Soon, however, the film meanders into the territory of the surreal and existential, as Francesco keeps running into his dream woman over and over again, each time in a different guise. And while he muses on the meaning of these recurrent encounters, the undead keep piling up on his doorstep in a most inconvenient manner. Meanwhile, Nagi finds himself a girlfriend in the form of a recently decapitated teenage girl who comes back to life - or at least her head does. Although she would have never been interested in Nagi while alive, she finds him a perfectly acceptable companion in un-death, declaring "I'm not such a prize these days either."

While the pacing in CEMETERY MAN begins to lag somewhere between the second and third acts, the film rarely has a dull moment. Even when Falchi isn't prominently displaying her stupendous breasts, or Everett isn't dispatching some new zombie attack in any number of gruesomely creative ways (my favorite was a large cross through the back of the head), director Michele Soavi and cinematographer Mauro Marchetti treat us to several fantastic and moody shots, squeezing the most out of the cemetery's creepy but beautiful environs. It's as gorgeous a low-budget spaghetti horror film as you're likely to find anywhere, and Anchor Bay has done a beautiful transfer, albeit without touching up some of the film's more dubious visual elements (the effect of ghostly lights in the cemetery, for example, is clearly and crudely rendered wiith flaming tennis balls bouncing around on strings). Maybe the cheesiness of scenes like these are part of the B-movie appeal, but certainly removing a few wires digitally wouldn't have been such a bad thing.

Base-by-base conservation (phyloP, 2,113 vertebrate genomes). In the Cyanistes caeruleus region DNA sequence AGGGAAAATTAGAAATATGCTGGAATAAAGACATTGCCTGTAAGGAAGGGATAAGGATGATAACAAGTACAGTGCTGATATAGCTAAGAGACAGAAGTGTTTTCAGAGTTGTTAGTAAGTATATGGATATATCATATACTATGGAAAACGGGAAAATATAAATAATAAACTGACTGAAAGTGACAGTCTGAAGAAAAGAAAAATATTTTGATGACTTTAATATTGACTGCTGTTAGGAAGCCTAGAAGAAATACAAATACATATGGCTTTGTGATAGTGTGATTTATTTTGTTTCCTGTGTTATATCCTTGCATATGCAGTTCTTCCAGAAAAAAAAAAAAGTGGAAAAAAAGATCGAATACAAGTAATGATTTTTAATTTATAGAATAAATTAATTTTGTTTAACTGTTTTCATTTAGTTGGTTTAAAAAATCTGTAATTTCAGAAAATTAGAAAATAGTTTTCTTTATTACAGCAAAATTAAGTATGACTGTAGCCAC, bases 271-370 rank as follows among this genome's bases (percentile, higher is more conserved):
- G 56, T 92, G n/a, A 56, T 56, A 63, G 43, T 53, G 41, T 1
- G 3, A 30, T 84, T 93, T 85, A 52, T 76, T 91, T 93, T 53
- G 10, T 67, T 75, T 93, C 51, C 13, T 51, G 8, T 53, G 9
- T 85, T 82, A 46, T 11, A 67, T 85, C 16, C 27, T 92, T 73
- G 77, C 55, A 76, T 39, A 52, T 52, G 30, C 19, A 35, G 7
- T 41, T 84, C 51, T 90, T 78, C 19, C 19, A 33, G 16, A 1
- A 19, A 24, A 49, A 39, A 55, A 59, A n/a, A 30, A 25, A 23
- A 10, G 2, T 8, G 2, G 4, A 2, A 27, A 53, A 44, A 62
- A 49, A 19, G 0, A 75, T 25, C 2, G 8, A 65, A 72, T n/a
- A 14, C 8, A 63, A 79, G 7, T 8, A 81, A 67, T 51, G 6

CEMEMETERY MAN has all the elements of a zombie cult classic, but with a little more thought and effort put into the script than most zomibie movies get (or deserve). The cast is uniformly good, and there is enough sex, gore, and snappy one-liners to render it an instant genre classic.

link directly to this review at
originally posted: 06/28/06 05:16:27
[printer] printer-friendly format  

User Comments

6/25/09 Mort Silly and boring 2 stars
4/10/07 David Pollastrini good gore and hot women! 4 stars
6/16/06 SteveO Hilariously cheesy horror, philosophical subtext, and Anna Falchi's FANTASTIC tits! 4 stars
12/06/04 K. Sear Wonderful and deceptive film. Starts out as horror and ends as existential philosophy. 5 stars
7/28/04 Jack Moran Hilarious! 4 stars
Note: Duplicate, 'planted,' or other obviously improper comments
will be deleted at our discretion. So don't bother posting 'em. Thanks!
Your Name:
Your Comments:
Your Location: (state/province/country)
Your Rating:

Discuss this movie in our forum

  26-Apr-1996 (R)


  26-Jun-1996 (MA)

Home Reviews  Articles  Release Dates Coming Soon  DVD  Top 20s Criticwatch  Search
Public Forums  Festival Coverage  Contests About Australia's Largest Movie Review Database.
Privacy Policy | HBS Inc. | |   

All data and site design copyright 1997-2017, HBS Entertainment, Inc.
Search for
reviews features movie title writer/director/cast